Public photo project celebrates Bayonne diversity

Hundreds of portraits on display on 8th Street wall

A photography installation exhibiting 206, 53-by-36-inch, black-and-white portraits of smiling Bayonne residents was plastered onto a wall in Bergen Point separating 8th Street from Route 440. The project is sponsored by the internationally recognized Inside Out Project, and curated by the Bridge Art Gallery.

It has been planned since the fall when Stephanie Petersen, a local photographer, set up a booth at the Bridge Arts Festival at First Street Park and at the Bergen Point Fall Festival for residents to pose for photographs. The collection of portraits, called “Faces of Bayonne,” is meant to show the city’s diversity by displaying faces, absent social and economic signals, side by side in frames of equal size.

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The idea was hatched when Cheryl and Christopher Mack, who run Bridge Art Gallery, were watching a morning news program last year that featured an interview with JR, a French photographer and artist who started the Inside Out Project.

JR projects that gained international attention include a 65-foot photograph of a Mexican child overlooking a border fence on the U.S.-Mexico border, and a series of portraits on the Israel-Palestine border that depicts juxtaposed faces of Israelis and Palestinians of the same profession, ostensibly to emphasize the social construction of race or ethnicity.

Lens Crafter 

Petersen, a professional photographer, is known in town for her public photography installations at a bathroom at First Street Park and 8th Street, where she plastered a giant photograph of the Bayonne Bridge and of a train pulling out of the light rail station, respectively.

“When you’re taking 200 photographs in one day, you don’t know what’s going to happen and who’s going to show up.  I wanted to capture that person’s personality as much as possible,” said Petersen, who was careful not to take photos that looked appropriate for a drivers license or a mug shot. “I found I had to talk to the person to bring out their personality. I hope that I did that. For me, that was the biggest challenge, making people smile. Luckily, they were at a fair so they were already having a good time.”

Her favorite photographs were of a 70-year-old woman with rainbow-colored hair, nails, and makeup.

“She was an older woman who you didn’t expect to have rainbow colored hair,” Petersen said. “She really blew me away.”

Coincidentally, soon after, Bayonne High School history teacher, Gene Wood, reached out to the Macks to propose an iteration of the project that depicts students. Cheryl and Christopher liked the idea but wanted to broaden the project to all residents.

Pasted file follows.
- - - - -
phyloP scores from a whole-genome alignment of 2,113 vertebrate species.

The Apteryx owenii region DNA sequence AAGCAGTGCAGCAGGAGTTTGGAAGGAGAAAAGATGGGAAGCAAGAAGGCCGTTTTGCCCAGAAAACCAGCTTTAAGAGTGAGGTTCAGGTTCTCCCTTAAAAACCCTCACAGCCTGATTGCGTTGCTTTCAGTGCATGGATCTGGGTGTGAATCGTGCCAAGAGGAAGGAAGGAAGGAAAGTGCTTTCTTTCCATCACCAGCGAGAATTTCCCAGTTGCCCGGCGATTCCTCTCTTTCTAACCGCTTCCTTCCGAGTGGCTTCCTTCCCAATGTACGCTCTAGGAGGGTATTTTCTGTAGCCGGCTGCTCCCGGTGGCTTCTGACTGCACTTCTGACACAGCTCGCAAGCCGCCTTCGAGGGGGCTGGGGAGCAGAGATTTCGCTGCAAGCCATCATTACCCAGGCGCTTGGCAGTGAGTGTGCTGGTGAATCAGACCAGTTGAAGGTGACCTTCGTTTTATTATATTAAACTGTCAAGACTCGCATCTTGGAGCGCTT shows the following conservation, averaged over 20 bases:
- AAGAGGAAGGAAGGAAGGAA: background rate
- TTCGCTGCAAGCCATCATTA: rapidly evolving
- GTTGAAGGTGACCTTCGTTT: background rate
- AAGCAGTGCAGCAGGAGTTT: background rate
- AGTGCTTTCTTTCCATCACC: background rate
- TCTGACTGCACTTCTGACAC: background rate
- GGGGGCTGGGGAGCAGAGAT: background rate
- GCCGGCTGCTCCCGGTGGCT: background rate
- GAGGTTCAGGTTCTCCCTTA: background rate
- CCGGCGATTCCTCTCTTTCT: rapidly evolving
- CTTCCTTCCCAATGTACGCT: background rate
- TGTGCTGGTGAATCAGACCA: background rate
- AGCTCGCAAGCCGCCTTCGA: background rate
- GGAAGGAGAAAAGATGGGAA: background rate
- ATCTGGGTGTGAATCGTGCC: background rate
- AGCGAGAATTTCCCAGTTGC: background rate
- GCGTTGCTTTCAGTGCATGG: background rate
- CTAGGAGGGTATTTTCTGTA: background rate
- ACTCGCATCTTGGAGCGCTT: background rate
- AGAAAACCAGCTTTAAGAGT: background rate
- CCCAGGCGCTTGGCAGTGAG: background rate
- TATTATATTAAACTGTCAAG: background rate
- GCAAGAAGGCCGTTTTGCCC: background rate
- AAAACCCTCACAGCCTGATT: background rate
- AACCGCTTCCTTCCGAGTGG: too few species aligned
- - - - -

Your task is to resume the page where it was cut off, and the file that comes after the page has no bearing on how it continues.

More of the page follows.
“If you could make a couple of hundred people in this town smile, that’s very important.” — Nancy Campbell

We’re all in this together 

“I thought we could do it more than just students,” said Cheryl. “I thought we can do the whole community celebrating diversity in a larger way. Bayonne is a mosaic of different people, ages, ethnicities, cultures, and that needs to be celebrated. The citizens are what makes Bayonne really special.”

The project required volunteer work from members of the community. Through volunteering, Nancy Campbell, who met Petersen through a gym where she works as a group trainer, rediscovered her affinity for Bayonne, where she’s lived for 55 years.

“For a while I got out of caring about what was going on because I saw the ups and downs, being in Bayonne for 55 years,” said Campbell, who called her two days of volunteering the “best I’ve had in a while.”

“I just feel like it was such a good thing to bring the community together,” she said. “It was fun. If you could make a couple of hundred people in this town smile, that’s very important. Yeah, there’s bigger issues. Yeah, there’s potholes. There’s nice things you can focus on, too.”

“I want people to see how we were able to get a lot of people together, and we all made art together,” said Petersen. “People will think, ‘maybe I’m not an artist,’ but a group of people can come together to effect some kind of change. Now, when people see something that needs changing in town, they can do something about it themselves. This project isn’t to say we’re all the same. I’m saying we’re all together in this.”

For updates on this and other stories check and follow us on Twitter @hudson_reporter. Rory Pasquariello can be reached at

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